I worked hard on “Story of G”, I got some really good feedback, I did some deep revision with a few significant structural changes and quite a bit of polishing.  By the end, I was very proud of it.  The overlap of people who had read both “PFTETD” and “Story of G” is quite small – I believe it consists almost entirely of myself and Dear Wife and maybe one other person – but Dear Wife and I both agreed: “Story of G” was a better story than “PFTETD”.  Not that “PFTETD” is a bad story – far from it, in my humble opinion – but the characters in “Story of G” are more engaging, and the ending more satisfying.

So it was not without a strong sense of hope that I submitted “Story of G” to the Writers of the Future contest. 

I learned the true fate of “Story of G” around the middle of November, but contest results for the 4th Quarter – in which I entered “Story of G”, have only now been made public.  If you click that link, you will notice the curious omission of my name anywhere on the page.  Actually, it’s not all that curious, because “Story of G” did not place nor earn an Honorable Mention in the quarter in which it was submitted. Continue reading

Management Lessons From a Failed Galactic Empire

If you’re reading this blog, you likely know that I’m a speculative fiction nerd of a pretty high order.  And yes, this includes a certain soft spot in  my heart for Star Wars.

If you’ve been reading for any length of time you likely also know that I fairly recently completed my Master’s Degree in Business Administration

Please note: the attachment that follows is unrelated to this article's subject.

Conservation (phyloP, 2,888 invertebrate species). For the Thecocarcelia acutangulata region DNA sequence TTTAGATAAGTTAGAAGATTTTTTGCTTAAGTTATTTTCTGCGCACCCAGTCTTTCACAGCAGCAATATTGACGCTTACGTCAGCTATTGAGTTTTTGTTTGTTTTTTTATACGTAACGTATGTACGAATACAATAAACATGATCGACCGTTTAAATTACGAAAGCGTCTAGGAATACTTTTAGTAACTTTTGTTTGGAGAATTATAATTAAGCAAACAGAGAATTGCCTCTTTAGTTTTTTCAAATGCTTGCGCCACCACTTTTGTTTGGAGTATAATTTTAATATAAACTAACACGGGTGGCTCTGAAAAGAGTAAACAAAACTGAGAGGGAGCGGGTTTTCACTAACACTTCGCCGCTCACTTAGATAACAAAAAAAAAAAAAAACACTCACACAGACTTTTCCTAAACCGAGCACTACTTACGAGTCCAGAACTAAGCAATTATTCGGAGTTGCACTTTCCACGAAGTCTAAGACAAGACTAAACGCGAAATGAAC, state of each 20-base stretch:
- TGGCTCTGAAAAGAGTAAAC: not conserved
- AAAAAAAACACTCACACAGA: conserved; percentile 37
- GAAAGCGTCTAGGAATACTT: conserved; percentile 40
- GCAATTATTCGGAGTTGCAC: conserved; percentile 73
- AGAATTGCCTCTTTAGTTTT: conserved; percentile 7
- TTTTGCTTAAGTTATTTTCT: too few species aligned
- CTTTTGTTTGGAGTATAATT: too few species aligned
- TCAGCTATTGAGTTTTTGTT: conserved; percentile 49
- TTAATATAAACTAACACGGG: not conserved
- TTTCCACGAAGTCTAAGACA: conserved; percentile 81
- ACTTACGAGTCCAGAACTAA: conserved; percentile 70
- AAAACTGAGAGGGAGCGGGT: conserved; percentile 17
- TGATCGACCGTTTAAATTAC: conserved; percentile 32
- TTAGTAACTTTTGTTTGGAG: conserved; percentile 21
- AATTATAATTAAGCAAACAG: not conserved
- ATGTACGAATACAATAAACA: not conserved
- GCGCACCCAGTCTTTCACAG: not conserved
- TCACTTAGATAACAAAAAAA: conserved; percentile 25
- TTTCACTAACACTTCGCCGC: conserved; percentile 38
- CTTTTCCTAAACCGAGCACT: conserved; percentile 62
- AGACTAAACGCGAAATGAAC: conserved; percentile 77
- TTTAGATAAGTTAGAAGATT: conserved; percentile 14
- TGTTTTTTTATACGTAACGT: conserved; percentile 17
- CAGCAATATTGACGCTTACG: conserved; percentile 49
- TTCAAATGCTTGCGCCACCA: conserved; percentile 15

And so it is that I was tickled by this convergence of my education and daytime career interests and my personal interests: “Management Lessons Learned from Star Wars“.

More Amazon Pricing Horror Stories

I wrote a while ago linking to a story in which Amazon had arbitrarily reset the price of an e-book published by a self-published author.

Today, I’m linking to another such story, this by established, traditionally-published author Jim Hines whose self-published book of short stories has been given the Amazon pricing treatment.

The punch-line?  Amazon has added a term to their Terms of Agreement that specifically absolves them of any liability for their own mistakes

As Jim Hines says:

I’m not telling people not to publish through Amazon; I am telling you to go in with your eyes open, and to understand that despite what the cheerleaders might suggest, Amazon is not pro-author. They’re pro-Amazon.